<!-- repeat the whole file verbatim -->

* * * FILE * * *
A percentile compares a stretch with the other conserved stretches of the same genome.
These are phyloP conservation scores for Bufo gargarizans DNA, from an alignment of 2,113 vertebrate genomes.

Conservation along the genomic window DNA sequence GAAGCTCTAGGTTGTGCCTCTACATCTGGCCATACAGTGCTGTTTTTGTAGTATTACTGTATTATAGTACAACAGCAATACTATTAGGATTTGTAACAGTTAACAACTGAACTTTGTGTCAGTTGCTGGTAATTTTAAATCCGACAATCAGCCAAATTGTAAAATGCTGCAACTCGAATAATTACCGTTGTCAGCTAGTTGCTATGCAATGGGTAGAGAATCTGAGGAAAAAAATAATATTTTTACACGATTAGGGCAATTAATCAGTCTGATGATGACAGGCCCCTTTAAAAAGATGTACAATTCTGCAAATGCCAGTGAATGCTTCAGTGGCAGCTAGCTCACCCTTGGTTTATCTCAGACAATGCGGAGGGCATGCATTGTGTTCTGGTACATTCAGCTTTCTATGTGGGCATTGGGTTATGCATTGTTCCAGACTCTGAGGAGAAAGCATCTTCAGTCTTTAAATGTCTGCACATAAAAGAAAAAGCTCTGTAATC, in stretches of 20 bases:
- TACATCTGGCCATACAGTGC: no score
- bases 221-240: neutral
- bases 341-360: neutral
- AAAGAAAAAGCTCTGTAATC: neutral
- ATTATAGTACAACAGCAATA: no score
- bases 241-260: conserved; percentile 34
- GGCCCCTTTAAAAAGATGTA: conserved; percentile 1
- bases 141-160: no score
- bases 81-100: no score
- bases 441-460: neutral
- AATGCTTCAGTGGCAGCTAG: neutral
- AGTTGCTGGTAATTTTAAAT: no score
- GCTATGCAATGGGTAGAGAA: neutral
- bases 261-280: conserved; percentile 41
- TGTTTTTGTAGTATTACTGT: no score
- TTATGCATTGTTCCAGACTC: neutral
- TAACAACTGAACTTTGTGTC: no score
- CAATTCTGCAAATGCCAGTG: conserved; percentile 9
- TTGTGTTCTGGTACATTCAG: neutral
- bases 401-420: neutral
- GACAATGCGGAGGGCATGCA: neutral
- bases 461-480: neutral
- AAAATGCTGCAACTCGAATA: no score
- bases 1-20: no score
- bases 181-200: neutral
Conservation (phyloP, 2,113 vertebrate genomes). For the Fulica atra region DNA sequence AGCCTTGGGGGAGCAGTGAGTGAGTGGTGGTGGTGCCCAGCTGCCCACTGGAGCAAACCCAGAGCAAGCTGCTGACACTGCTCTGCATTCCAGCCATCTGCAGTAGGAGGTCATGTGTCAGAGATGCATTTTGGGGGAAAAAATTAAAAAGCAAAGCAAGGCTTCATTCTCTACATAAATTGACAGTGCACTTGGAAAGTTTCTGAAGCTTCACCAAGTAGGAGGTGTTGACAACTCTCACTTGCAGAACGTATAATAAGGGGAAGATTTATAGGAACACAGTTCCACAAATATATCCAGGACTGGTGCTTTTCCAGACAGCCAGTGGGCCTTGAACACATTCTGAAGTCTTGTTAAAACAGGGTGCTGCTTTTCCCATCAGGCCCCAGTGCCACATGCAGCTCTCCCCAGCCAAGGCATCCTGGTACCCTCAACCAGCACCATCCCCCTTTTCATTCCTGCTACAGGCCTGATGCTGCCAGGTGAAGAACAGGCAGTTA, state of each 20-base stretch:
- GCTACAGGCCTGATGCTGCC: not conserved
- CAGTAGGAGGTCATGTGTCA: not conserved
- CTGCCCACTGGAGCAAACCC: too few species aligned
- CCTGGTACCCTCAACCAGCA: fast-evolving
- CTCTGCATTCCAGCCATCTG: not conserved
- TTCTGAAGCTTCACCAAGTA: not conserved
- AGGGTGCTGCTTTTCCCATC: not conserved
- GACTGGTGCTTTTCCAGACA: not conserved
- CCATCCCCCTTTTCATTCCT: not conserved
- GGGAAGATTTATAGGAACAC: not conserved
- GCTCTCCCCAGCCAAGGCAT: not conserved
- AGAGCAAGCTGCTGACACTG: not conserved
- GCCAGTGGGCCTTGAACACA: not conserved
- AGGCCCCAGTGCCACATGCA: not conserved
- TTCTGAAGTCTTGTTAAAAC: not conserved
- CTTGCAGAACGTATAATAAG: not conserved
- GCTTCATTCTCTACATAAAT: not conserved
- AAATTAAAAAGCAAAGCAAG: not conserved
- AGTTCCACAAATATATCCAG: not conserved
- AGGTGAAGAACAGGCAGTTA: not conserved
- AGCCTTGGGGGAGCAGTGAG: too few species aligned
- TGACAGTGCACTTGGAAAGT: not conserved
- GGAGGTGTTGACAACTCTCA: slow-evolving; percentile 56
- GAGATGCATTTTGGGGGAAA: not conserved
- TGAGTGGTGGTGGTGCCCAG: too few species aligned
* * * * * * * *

A percentile compares a stretch with the other conserved stretches of the same genome.
These are phyloP conservation scores for Bufo gargarizans DNA, from an alignment of 2,113 vertebrate genomes.

Conservation along the genomic window DNA sequence GAAGCTCTAGGTTGTGCCTCTACATCTGGCCATACAGTGCTGTTTTTGTAGTATTACTGTATTATAGTACAACAGCAATACTATTAGGATTTGTAACAGTTAACAACTGAACTTTGTGTCAGTTGCTGGTAATTTTAAATCCGACAATCAGCCAAATTGTAAAATGCTGCAACTCGAATAATTACCGTTGTCAGCTAGTTGCTATGCAATGGGTAGAGAATCTGAGGAAAAAAATAATATTTTTACACGATTAGGGCAATTAATCAGTCTGATGATGACAGGCCCCTTTAAAAAGATGTACAATTCTGCAAATGCCAGTGAATGCTTCAGTGGCAGCTAGCTCACCCTTGGTTTATCTCAGACAATGCGGAGGGCATGCATTGTGTTCTGGTACATTCAGCTTTCTATGTGGGCATTGGGTTATGCATTGTTCCAGACTCTGAGGAGAAAGCATCTTCAGTCTTTAAATGTCTGCACATAAAAGAAAAAGCTCTGTAATC, in stretches of 20 bases:
- TACATCTGGCCATACAGTGC: no score
- bases 221-240: neutral
- bases 341-360: neutral
- AAAGAAAAAGCTCTGTAATC: neutral
- ATTATAGTACAACAGCAATA: no score
- bases 241-260: conserved; percentile 34
- GGCCCCTTTAAAAAGATGTA: conserved; percentile 1
- bases 141-160: no score
- bases 81-100: no score
- bases 441-460: neutral
- AATGCTTCAGTGGCAGCTAG: neutral
- AGTTGCTGGTAATTTTAAAT: no score
- GCTATGCAATGGGTAGAGAA: neutral
- bases 261-280: conserved; percentile 41
- TGTTTTTGTAGTATTACTGT: no score
- TTATGCATTGTTCCAGACTC: neutral
- TAACAACTGAACTTTGTGTC: no score
- CAATTCTGCAAATGCCAGTG: conserved; percentile 9
- TTGTGTTCTGGTACATTCAG: neutral
- bases 401-420: neutral
- GACAATGCGGAGGGCATGCA: neutral
- bases 461-480: neutral
- AAAATGCTGCAACTCGAATA: no score
- bases 1-20: no score
- bases 181-200: neutral
Conservation (phyloP, 2,113 vertebrate genomes). For the Fulica atra region DNA sequence AGCCTTGGGGGAGCAGTGAGTGAGTGGTGGTGGTGCCCAGCTGCCCACTGGAGCAAACCCAGAGCAAGCTGCTGACACTGCTCTGCATTCCAGCCATCTGCAGTAGGAGGTCATGTGTCAGAGATGCATTTTGGGGGAAAAAATTAAAAAGCAAAGCAAGGCTTCATTCTCTACATAAATTGACAGTGCACTTGGAAAGTTTCTGAAGCTTCACCAAGTAGGAGGTGTTGACAACTCTCACTTGCAGAACGTATAATAAGGGGAAGATTTATAGGAACACAGTTCCACAAATATATCCAGGACTGGTGCTTTTCCAGACAGCCAGTGGGCCTTGAACACATTCTGAAGTCTTGTTAAAACAGGGTGCTGCTTTTCCCATCAGGCCCCAGTGCCACATGCAGCTCTCCCCAGCCAAGGCATCCTGGTACCCTCAACCAGCACCATCCCCCTTTTCATTCCTGCTACAGGCCTGATGCTGCCAGGTGAAGAACAGGCAGTTA, state of each 20-base stretch:
- GCTACAGGCCTGATGCTGCC: not conserved
- CAGTAGGAGGTCATGTGTCA: not conserved
- CTGCCCACTGGAGCAAACCC: too few species aligned
- CCTGGTACCCTCAACCAGCA: fast-evolving
- CTCTGCATTCCAGCCATCTG: not conserved
- TTCTGAAGCTTCACCAAGTA: not conserved
- AGGGTGCTGCTTTTCCCATC: not conserved
- GACTGGTGCTTTTCCAGACA: not conserved
- CCATCCCCCTTTTCATTCCT: not conserved
- GGGAAGATTTATAGGAACAC: not conserved
- GCTCTCCCCAGCCAAGGCAT: not conserved
- AGAGCAAGCTGCTGACACTG: not conserved
- GCCAGTGGGCCTTGAACACA: not conserved
- AGGCCCCAGTGCCACATGCA: not conserved
- TTCTGAAGTCTTGTTAAAAC: not conserved
- CTTGCAGAACGTATAATAAG: not conserved
- GCTTCATTCTCTACATAAAT: not conserved
- AAATTAAAAAGCAAAGCAAG: not conserved
- AGTTCCACAAATATATCCAG: not conserved
- AGGTGAAGAACAGGCAGTTA: not conserved
- AGCCTTGGGGGAGCAGTGAG: too few species aligned
- TGACAGTGCACTTGGAAAGT: not conserved
- GGAGGTGTTGACAACTCTCA: slow-evolving; percentile 56
- GAGATGCATTTTGGGGGAAA: not conserved
- TGAGTGGTGGTGGTGCCCAG: too few species aligned